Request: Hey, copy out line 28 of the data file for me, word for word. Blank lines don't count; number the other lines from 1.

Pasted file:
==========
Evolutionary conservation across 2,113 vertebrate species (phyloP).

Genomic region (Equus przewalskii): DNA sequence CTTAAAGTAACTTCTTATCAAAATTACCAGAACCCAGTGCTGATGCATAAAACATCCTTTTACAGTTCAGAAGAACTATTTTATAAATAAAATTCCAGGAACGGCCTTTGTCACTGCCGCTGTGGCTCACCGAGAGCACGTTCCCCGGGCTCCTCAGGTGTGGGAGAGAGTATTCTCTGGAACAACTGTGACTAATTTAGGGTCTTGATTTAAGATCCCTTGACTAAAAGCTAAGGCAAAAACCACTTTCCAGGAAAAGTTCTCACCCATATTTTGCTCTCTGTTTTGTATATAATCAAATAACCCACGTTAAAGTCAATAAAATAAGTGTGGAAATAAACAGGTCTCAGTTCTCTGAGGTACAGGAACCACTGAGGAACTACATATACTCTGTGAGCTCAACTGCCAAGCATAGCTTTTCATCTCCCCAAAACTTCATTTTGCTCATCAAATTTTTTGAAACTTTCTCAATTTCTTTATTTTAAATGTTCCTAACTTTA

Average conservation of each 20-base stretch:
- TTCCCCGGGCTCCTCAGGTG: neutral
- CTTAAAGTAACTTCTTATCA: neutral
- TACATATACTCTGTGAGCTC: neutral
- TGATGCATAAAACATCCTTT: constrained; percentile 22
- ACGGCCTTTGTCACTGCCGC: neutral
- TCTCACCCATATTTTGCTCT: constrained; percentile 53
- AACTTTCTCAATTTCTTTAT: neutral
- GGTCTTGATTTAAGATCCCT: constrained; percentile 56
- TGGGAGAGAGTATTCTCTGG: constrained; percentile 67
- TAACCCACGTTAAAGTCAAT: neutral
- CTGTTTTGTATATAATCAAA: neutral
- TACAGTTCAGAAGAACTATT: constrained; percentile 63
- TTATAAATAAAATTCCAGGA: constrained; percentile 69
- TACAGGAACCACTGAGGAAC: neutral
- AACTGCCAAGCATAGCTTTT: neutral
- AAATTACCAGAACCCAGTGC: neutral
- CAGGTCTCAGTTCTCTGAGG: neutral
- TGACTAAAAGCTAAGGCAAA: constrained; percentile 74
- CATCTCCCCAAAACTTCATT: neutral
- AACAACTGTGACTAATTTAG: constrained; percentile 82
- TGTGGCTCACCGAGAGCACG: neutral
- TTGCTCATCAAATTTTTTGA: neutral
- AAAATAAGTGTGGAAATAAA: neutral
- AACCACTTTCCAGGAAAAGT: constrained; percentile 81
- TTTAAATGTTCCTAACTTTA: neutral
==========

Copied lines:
- TTTAAATGTTCCTAACTTTA: neutral